The Fresh & Onlys
House Of Spirits
Mexican Summer 
Fire Note Says: House of Spirits wanders a bit, but finds its footing in solid songwriting and production.
Album Review: The Fresh & Onlys are a four-piece out of San Francisco, and while the band is often pigeon-holed as a “psychedelic” outfit who are part of the “new garage movement” (thanks Wikipedia), that description is a little disingenuous. While the band can certainly produce a “dreamy” or “trippy” vibe when they want to, my immediate reaction when playing their new album, House of Spirits, was “Hey, these guys kinda sound like The National.” And even though not all of their tracks have that hazy, brooding quality—The Fresh & Onlys generally sound much more cheerful than Matt Berninger does—that familiar quality never really goes away, which is both the blessing and curse of House of Spirits.
The band covers a lot of ground over the album’s ten tracks, but at the center of their musical identity is lead singer Tim Cohen’s vocals and several variations of echoing, cavernous guitars—guitars that can sound, you guessed it, alternatively “dreamy” and “trippy,” but also ominous, jangly, and several other adjectives in between. While that sounds like a recipe for lots of diversity, and it is to an extent, there’s not much diversity within each track once you absorb it; once you hear the first thirty or forty seconds of a song, you pretty much get the idea. That said, the band’s songwriting is good enough to keep the album afloat—nothing here is going to blow your mind, but it’s not going to make you reach for the stop button either.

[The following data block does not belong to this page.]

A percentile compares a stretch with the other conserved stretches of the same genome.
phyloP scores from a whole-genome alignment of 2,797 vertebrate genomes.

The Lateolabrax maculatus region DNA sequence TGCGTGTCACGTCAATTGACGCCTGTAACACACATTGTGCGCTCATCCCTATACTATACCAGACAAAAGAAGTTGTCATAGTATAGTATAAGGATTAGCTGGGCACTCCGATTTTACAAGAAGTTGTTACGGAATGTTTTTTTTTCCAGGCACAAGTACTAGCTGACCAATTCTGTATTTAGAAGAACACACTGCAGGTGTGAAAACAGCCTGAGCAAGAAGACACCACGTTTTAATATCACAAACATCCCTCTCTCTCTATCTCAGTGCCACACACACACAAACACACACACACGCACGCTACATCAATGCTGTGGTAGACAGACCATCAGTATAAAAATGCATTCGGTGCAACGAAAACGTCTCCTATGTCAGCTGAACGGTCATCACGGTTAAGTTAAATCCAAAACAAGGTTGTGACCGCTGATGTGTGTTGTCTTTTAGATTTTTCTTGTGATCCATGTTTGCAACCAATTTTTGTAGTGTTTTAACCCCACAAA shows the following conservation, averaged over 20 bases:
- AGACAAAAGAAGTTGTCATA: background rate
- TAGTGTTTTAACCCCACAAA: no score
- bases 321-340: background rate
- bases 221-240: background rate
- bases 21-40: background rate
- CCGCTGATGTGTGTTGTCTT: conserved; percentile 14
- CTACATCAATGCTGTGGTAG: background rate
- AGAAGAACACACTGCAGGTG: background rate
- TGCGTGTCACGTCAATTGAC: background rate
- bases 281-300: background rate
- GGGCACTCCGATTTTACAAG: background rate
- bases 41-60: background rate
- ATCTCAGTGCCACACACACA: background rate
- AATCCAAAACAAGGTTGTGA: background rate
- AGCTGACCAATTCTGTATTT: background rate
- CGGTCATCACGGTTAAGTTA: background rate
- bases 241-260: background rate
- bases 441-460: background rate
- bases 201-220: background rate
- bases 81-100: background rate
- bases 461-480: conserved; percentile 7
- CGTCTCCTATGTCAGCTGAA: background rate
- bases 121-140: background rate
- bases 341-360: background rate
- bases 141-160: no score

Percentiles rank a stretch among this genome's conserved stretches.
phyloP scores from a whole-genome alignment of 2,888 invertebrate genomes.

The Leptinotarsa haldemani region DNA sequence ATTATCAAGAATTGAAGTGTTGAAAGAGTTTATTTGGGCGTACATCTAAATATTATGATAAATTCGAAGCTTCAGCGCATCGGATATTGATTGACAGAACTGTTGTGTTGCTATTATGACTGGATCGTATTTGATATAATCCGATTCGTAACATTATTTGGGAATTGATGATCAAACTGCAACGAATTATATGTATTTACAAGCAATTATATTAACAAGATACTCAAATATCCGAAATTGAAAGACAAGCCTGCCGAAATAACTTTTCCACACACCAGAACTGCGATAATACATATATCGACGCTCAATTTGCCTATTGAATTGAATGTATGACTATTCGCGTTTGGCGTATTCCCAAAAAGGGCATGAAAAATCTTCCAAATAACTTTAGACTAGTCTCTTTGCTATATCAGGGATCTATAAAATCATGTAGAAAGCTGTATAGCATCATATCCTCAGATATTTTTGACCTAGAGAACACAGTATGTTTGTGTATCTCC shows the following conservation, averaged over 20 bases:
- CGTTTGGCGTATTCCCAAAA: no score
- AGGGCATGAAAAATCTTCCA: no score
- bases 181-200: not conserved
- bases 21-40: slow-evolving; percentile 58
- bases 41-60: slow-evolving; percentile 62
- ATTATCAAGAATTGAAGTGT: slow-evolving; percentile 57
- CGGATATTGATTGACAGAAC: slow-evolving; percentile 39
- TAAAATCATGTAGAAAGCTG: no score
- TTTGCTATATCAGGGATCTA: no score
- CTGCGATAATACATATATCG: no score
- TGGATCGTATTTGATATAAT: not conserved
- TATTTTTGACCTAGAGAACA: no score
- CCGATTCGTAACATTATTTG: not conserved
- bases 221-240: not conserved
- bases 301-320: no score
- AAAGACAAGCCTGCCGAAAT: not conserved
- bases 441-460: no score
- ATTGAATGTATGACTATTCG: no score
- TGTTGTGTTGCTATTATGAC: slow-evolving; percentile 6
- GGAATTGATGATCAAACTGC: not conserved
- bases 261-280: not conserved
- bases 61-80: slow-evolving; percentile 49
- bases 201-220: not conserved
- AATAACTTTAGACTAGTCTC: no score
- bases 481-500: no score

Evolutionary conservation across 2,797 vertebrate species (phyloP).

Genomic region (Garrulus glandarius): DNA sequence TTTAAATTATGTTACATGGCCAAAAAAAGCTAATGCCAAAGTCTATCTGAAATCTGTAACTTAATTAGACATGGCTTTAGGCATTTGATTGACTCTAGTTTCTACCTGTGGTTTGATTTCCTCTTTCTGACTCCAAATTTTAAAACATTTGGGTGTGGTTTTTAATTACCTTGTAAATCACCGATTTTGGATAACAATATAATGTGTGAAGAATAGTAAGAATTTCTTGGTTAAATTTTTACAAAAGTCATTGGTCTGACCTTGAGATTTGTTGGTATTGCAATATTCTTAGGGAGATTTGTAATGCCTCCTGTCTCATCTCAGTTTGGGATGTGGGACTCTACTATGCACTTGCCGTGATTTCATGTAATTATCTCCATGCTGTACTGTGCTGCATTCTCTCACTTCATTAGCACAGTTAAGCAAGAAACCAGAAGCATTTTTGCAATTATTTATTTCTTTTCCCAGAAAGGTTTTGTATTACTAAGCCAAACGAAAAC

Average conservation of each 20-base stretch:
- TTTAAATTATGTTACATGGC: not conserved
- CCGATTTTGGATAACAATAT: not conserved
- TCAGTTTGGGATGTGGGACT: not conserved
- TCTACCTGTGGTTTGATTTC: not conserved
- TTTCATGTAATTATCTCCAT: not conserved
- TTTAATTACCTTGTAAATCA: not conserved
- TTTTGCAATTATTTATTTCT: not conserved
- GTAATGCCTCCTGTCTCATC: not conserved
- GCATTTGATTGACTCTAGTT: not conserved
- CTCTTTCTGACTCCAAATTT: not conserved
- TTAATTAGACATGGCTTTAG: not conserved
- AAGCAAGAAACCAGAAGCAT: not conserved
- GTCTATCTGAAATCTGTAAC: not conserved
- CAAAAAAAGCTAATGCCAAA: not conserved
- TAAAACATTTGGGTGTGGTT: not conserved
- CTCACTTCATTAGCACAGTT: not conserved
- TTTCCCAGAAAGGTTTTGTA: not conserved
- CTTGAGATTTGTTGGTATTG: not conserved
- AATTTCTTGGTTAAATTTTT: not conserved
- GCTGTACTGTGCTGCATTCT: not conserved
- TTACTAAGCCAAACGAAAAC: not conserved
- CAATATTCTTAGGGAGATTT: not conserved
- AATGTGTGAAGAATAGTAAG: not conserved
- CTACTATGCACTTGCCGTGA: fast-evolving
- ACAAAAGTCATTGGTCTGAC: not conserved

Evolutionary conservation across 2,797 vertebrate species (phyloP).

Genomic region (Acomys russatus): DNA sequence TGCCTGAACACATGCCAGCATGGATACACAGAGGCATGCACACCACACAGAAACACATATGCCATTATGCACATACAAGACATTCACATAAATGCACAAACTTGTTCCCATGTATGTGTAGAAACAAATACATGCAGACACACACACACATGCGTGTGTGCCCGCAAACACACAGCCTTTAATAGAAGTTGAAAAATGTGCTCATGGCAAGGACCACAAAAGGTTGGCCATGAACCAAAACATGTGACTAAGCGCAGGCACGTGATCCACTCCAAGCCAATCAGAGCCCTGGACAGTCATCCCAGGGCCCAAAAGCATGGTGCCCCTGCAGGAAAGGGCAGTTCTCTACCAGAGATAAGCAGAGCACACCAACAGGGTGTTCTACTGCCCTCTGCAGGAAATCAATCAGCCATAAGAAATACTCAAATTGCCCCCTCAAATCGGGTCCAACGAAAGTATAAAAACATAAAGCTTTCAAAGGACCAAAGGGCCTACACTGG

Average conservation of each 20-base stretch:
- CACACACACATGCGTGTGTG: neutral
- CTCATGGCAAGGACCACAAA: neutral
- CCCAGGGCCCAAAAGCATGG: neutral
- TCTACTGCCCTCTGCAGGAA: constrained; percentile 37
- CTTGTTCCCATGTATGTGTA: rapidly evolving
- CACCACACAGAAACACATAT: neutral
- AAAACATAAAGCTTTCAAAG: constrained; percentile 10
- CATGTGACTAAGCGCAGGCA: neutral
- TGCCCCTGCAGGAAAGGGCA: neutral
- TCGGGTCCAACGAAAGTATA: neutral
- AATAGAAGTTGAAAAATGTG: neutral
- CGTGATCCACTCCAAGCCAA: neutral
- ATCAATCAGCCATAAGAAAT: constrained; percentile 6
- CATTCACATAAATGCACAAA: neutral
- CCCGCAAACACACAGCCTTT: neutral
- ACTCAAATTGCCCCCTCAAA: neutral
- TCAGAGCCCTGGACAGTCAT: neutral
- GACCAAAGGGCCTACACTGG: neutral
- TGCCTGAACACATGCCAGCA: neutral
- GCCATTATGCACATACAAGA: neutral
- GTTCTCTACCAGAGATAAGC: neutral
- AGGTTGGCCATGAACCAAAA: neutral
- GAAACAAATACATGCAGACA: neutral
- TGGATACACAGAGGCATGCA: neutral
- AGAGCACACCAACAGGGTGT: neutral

“Home is Where?” starts things off on the right foot: piano and organ support Cohen’s catchy vocal melody before giving way to trebly distorted guitars and a steady backbeat. “Who Let the Devil” is probably the most National-like track here, with Shayde Sartin’s throbbing bass accompanied by sparse processed guitar strums and a moody lead vocal. “Candy” is an interesting highlight late in the album, beginning with Kyle Gibson’s drum rolls establishing a mellow groove that works well with the tinges of brass that come in at the end; meanwhile, closer “Madness” is an odd but effective pairing of electronic percussion, subtle guitar and keyboard textures (courtesy of Cohen and second guitarist Wymond Miles), and distorted samples of what sounds like guitar feedback. There are little left turns all over the place—the desert-rock of “Animal of One,” the punky pop of “Hummingbird,” or the almost MBV-style backing track on “Bells of Paonia”—but while individually each track can be an intriguing diversion, over the course of an album things can seem a bit directionless at times.
House of Spirits is a lot like its name would suggest—each track is like a different room in the same house, each with its own “spirit.” If you don’t mind wandering around a bit, you’ll probably find a lot to enjoy—there will just likely be a track or two that you don’t dig quite as much. And that’s OK: there’s plenty to enjoy on House of Spirits, from the solid songwriting to the shifting textures and consistent production. The band plays it somewhat safe, but they play to their strengths—strengths that are impressively wide-ranging.
Key Tracks: “Home is Where?” / “Who Let the Devil” / “Candy”
Artists With Similar Fire: The National / Mikal Cronin / Grizzly Bear
The Fresh & Onlys Website
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-Reviewed by Simon Workman
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